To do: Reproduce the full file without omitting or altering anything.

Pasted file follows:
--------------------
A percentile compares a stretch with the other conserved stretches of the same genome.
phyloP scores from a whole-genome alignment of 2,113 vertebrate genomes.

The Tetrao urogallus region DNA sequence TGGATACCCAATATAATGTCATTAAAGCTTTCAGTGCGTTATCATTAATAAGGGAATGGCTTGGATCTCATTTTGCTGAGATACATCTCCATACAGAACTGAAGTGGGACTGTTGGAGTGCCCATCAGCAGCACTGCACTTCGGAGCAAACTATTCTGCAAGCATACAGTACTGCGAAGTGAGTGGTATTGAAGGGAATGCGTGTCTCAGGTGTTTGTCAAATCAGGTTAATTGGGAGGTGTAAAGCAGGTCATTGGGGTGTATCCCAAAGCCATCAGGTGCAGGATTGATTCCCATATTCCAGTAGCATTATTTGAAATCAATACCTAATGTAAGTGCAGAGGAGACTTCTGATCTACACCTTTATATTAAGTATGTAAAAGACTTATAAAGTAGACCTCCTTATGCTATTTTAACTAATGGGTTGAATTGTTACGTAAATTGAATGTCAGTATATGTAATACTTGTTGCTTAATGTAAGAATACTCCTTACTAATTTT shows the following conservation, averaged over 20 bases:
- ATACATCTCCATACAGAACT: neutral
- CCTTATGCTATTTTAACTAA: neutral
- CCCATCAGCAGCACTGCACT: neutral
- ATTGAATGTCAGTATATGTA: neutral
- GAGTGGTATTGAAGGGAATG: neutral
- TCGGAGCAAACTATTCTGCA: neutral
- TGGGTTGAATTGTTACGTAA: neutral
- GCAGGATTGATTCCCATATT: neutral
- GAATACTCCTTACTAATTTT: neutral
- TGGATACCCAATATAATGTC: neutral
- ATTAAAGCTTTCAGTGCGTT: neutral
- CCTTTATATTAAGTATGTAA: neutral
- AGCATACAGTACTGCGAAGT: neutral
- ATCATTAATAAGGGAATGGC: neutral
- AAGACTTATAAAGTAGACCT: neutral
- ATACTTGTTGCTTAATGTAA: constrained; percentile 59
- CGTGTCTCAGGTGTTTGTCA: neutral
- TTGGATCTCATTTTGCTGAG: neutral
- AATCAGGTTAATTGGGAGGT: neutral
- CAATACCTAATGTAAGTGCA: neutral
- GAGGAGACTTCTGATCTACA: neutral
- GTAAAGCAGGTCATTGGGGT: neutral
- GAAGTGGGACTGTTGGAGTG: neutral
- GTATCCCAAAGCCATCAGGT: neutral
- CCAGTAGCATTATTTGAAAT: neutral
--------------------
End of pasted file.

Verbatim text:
A percentile compares a stretch with the other conserved stretches of the same genome.
phyloP scores from a whole-genome alignment of 2,113 vertebrate genomes.

The Tetrao urogallus region DNA sequence TGGATACCCAATATAATGTCATTAAAGCTTTCAGTGCGTTATCATTAATAAGGGAATGGCTTGGATCTCATTTTGCTGAGATACATCTCCATACAGAACTGAAGTGGGACTGTTGGAGTGCCCATCAGCAGCACTGCACTTCGGAGCAAACTATTCTGCAAGCATACAGTACTGCGAAGTGAGTGGTATTGAAGGGAATGCGTGTCTCAGGTGTTTGTCAAATCAGGTTAATTGGGAGGTGTAAAGCAGGTCATTGGGGTGTATCCCAAAGCCATCAGGTGCAGGATTGATTCCCATATTCCAGTAGCATTATTTGAAATCAATACCTAATGTAAGTGCAGAGGAGACTTCTGATCTACACCTTTATATTAAGTATGTAAAAGACTTATAAAGTAGACCTCCTTATGCTATTTTAACTAATGGGTTGAATTGTTACGTAAATTGAATGTCAGTATATGTAATACTTGTTGCTTAATGTAAGAATACTCCTTACTAATTTT shows the following conservation, averaged over 20 bases:
- ATACATCTCCATACAGAACT: neutral
- CCTTATGCTATTTTAACTAA: neutral
- CCCATCAGCAGCACTGCACT: neutral
- ATTGAATGTCAGTATATGTA: neutral
- GAGTGGTATTGAAGGGAATG: neutral
- TCGGAGCAAACTATTCTGCA: neutral
- TGGGTTGAATTGTTACGTAA: neutral
- GCAGGATTGATTCCCATATT: neutral
- GAATACTCCTTACTAATTTT: neutral
- TGGATACCCAATATAATGTC: neutral
- ATTAAAGCTTTCAGTGCGTT: neutral
- CCTTTATATTAAGTATGTAA: neutral
- AGCATACAGTACTGCGAAGT: neutral
- ATCATTAATAAGGGAATGGC: neutral
- AAGACTTATAAAGTAGACCT: neutral
- ATACTTGTTGCTTAATGTAA: constrained; percentile 59
- CGTGTCTCAGGTGTTTGTCA: neutral
- TTGGATCTCATTTTGCTGAG: neutral
- AATCAGGTTAATTGGGAGGT: neutral
- CAATACCTAATGTAAGTGCA: neutral
- GAGGAGACTTCTGATCTACA: neutral
- GTAAAGCAGGTCATTGGGGT: neutral
- GAAGTGGGACTGTTGGAGTG: neutral
- GTATCCCAAAGCCATCAGGT: neutral
- CCAGTAGCATTATTTGAAAT: neutral